Javascript Game Programming

Table of Contents

  1. Introduction
  2. Games Examples
  3. Game Logic
  4. Graphics
  5. Audio
  6. User Input
  7. Save Games
    1. Cookies
    2. Server-side
  8. Other Resources


Programming a game in Javascript is a lot like programming a game in any other language. That being said, there are a number of differences when programming within the web-browser that makes programming a javascript game, both a fun and rewarding challenge.

The goal of this document is to serve as a repository for many of the ideas that I have discovered or developed to achieve a variety of effects that are possible today.

Computers today are quite impressive and the browser shows some inate ability to

You are free to use the code on this page as you see fit. This is mostly to help others to learn how to make some neat javascript games and such.

Game Examples

This section contains a set of game examples that I have either written or found on the internet. They show some of the power of what can be done with just DHTML and JavaScript (that's right, we don't need your fancy Flash).

Other's Games:

Triglav -- This Diablo-esque game shows how using a little inginuity and some nice pre-rendered artwork makes it easy to create a nice compelling game. Unfortunately, it only works on IE.

The game lets you play as three pre-defined characters and you're task is to dungeon crawl through over 50 levels! The game includes an inventory system that effects game mechanics. The game also includes towns where you can interact with NPCs and buy and sell items. The is able to handle several moviing monsters on the screen and allows for monsters to have a lot of different animation effects. Additionally, the game implements a set of special effects and provides several "boss" battles.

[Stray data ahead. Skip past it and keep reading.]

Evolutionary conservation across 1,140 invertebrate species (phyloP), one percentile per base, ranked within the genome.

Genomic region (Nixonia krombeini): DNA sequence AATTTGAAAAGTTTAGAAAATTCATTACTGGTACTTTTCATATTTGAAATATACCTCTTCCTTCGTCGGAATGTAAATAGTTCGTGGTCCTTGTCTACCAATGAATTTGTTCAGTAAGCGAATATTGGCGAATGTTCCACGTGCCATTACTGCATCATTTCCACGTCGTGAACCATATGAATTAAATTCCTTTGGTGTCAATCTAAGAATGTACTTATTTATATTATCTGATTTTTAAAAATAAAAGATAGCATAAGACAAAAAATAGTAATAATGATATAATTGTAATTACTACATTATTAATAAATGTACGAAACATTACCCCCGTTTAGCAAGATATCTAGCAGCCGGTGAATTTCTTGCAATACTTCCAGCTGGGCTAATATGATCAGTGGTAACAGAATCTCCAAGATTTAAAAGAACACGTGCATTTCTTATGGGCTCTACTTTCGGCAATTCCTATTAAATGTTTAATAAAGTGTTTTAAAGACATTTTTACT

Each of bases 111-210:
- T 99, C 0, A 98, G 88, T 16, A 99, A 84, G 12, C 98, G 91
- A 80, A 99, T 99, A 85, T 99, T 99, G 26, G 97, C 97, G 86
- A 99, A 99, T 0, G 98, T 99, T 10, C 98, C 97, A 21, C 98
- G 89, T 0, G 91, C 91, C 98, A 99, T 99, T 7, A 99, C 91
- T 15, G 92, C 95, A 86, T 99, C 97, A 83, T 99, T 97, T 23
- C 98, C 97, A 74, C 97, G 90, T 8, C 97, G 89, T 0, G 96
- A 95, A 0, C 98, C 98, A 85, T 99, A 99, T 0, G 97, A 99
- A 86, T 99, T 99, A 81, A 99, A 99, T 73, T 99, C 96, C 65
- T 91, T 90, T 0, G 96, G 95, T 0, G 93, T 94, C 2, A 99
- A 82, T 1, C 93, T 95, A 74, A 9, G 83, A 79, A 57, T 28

This complete game has very good performance on most machines and uses image caching to reduce loading times.

My Games:

The Adventures of Tyson Dresslock -- This wass the first javascript game written by me. The game includes a single level, but is an example of a typical side scrolling arcade game. The background provides a parallax effect to give the illusion of depth. Additionally, the game implements simple physics and contains a final enemy to battle as an example of how this might be done in a compelete game. Through the course of these tutorials we will build up our own set of games that will be approximately as complex as this example and eventually more so!

Tyson Dresslock is an Australian adventurer who throws knives instead of using a whip like some other adventurers. He is obsessed with finding treasure throughout the world. In this mini adevnture he is in the jungles of South America trying to find Cortez's Amulet...which has been lost for generations. Currently only works in IE.

The Journey -- This is another game implemented by me, but this one is an RPG. The style is similar to the Dragon Warrior (Dragon Quest) games for the original Nintendo. The technique used to create the background allows for an infinitely scrollable grid. Also, the game provides an inventory as well as a dialogue system. In one of the early tutorials we will be showing how to implement something like this game.

In this demo you play the young hero who must save the world from certain destruction. Through the course of your journey you will need to visit the castle of your homeland and travel to the depths of the world. Currently only works in IE, some bugs in IE7+.

Space Factions (unfinished) -- This game was started, but never finished. The idea was to create a turn based space strategy game similar to the Masters of Orion series. While less animated that the other examples, this game has the potential to tax how well a computer AI opponent can be created using only javascript. Additionally, the amount of state to keep track of in a game like this could be challenging to work with.

Game Logic

This section contains a set of game examples that I have either written or found on the internet. They show some of the power of what can be done with just DHTML and JavaScript (that's right, we don't need your fancy Flash).


One of the most fun parts of javascript programming in my opinion is when you can get something graphically impressive to be displayed.

This section will start with some basics information about how to display graphics in the browser. We will then go on to give three examples of doing the exact same thing...building a side scrolling scene. Why show you three different ways to do the same thing? Well, there are drawbacks and benefits to each and I will explain them as I go along. You should feel free to use the technique that works best for your application.